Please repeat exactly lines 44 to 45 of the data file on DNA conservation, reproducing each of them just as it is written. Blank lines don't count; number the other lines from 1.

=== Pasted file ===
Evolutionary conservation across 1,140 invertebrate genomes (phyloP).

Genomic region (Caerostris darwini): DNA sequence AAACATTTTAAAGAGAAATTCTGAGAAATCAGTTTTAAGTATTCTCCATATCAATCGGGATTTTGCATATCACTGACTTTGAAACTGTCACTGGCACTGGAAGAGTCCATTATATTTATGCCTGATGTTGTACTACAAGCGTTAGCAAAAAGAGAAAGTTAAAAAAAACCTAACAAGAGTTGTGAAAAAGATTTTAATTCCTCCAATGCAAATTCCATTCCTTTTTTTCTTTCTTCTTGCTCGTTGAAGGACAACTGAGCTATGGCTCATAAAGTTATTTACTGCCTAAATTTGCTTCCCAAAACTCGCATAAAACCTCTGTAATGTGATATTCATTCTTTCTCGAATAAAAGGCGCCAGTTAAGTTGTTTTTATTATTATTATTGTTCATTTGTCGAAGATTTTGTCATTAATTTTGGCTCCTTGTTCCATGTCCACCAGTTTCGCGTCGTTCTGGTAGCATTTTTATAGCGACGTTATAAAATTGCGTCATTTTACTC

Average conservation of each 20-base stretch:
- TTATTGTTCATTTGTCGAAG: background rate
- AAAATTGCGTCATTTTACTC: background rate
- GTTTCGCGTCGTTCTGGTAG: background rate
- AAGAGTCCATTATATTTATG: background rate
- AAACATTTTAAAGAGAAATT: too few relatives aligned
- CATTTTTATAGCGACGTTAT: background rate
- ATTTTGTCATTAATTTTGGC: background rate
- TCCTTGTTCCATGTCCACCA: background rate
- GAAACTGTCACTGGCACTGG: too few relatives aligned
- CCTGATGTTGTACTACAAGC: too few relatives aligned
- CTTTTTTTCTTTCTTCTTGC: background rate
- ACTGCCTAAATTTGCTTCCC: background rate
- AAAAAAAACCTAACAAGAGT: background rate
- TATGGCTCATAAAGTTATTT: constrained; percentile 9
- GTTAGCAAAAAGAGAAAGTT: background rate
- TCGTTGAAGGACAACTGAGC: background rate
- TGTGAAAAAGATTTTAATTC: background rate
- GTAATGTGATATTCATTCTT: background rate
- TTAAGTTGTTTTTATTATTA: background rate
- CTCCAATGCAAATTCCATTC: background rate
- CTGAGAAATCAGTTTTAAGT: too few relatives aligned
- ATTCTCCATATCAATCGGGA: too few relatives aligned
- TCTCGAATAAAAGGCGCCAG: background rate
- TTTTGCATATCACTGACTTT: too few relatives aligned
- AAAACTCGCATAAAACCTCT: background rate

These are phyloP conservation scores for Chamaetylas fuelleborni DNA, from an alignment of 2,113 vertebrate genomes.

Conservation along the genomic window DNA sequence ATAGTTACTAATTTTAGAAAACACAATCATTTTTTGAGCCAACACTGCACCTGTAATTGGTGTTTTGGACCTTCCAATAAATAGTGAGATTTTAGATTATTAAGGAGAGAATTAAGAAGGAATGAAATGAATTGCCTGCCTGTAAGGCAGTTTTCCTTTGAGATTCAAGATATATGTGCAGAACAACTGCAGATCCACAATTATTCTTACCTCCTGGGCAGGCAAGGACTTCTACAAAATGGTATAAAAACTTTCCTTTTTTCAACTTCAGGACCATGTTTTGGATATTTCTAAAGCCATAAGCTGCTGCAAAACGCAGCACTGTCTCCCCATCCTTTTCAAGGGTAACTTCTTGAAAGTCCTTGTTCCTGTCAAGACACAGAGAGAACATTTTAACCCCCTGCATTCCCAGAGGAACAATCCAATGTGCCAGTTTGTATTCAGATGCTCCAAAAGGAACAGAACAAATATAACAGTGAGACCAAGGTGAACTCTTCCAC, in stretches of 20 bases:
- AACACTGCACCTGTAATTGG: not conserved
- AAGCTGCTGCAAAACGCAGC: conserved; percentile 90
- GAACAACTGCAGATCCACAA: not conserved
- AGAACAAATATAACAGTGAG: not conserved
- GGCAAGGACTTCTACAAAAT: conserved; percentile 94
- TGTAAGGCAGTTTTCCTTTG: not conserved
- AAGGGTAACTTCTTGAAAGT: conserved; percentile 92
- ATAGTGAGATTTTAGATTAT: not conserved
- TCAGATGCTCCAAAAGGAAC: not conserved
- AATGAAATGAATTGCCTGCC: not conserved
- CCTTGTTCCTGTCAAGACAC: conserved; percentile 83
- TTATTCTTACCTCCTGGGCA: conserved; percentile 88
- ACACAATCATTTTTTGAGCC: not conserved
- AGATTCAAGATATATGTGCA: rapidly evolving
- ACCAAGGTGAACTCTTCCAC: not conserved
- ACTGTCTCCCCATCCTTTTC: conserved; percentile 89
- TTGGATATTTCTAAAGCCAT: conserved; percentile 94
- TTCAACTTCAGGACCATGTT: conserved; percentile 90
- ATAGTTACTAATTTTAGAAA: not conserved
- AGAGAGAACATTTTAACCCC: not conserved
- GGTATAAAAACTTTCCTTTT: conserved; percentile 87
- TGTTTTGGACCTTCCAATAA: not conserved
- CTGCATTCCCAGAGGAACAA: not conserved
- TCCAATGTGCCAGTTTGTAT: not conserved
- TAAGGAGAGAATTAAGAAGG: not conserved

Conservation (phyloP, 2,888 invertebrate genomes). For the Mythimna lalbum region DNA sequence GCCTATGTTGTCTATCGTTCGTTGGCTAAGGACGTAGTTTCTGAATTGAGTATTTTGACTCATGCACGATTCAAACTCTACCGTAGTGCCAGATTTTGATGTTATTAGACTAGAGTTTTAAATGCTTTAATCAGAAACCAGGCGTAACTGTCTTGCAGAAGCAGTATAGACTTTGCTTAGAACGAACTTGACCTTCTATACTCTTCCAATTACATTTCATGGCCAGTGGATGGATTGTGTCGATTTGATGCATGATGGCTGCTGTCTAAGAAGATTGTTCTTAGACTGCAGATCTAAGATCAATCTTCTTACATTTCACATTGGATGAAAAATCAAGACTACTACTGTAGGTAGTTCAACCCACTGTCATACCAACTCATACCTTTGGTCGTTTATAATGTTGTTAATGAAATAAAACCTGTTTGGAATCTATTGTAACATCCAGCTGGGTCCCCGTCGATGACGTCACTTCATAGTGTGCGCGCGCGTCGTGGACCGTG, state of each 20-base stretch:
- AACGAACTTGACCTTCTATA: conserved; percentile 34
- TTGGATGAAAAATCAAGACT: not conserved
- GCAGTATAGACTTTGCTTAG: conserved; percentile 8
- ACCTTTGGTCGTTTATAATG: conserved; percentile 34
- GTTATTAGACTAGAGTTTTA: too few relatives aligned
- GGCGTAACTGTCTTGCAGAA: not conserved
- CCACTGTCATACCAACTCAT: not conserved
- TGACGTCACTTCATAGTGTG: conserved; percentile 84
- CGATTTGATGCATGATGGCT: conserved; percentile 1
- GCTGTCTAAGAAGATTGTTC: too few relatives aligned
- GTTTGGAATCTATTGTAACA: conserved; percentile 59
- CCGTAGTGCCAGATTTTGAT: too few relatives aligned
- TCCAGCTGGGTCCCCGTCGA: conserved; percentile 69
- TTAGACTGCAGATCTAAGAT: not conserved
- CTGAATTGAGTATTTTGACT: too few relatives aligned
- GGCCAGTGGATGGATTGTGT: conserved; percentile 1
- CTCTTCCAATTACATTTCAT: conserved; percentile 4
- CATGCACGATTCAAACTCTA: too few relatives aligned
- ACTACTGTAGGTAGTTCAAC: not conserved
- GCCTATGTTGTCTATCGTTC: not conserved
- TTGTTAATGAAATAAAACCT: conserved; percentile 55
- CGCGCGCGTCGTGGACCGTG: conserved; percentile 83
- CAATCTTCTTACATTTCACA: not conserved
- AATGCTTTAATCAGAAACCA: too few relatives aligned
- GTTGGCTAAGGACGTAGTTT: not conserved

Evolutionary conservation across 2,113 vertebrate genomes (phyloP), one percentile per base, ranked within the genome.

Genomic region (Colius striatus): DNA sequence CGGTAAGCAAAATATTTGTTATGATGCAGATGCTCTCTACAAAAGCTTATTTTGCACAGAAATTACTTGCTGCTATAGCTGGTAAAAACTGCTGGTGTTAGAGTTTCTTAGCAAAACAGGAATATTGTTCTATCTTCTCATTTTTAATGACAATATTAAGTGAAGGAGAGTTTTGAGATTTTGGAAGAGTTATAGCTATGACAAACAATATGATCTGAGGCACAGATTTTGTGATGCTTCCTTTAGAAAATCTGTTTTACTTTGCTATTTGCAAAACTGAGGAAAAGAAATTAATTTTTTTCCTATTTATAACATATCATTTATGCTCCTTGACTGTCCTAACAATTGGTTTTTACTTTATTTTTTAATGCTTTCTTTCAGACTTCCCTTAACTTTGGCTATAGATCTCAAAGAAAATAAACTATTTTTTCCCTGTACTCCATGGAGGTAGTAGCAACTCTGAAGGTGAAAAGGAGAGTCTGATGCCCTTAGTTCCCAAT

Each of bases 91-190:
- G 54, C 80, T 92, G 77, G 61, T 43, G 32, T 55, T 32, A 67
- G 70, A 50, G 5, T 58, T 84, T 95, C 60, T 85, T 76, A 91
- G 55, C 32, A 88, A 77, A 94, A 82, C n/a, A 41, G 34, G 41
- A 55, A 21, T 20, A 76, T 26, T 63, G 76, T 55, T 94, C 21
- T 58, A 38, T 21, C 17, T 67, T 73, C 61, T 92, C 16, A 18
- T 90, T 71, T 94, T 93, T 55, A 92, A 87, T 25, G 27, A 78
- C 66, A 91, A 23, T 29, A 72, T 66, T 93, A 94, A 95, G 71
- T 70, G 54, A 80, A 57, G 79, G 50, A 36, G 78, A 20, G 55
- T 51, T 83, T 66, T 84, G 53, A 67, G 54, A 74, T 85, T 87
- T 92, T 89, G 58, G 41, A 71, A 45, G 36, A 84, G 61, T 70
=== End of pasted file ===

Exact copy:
- AGATTCAAGATATATGTGCA: rapidly evolving
- ACCAAGGTGAACTCTTCCAC: not conserved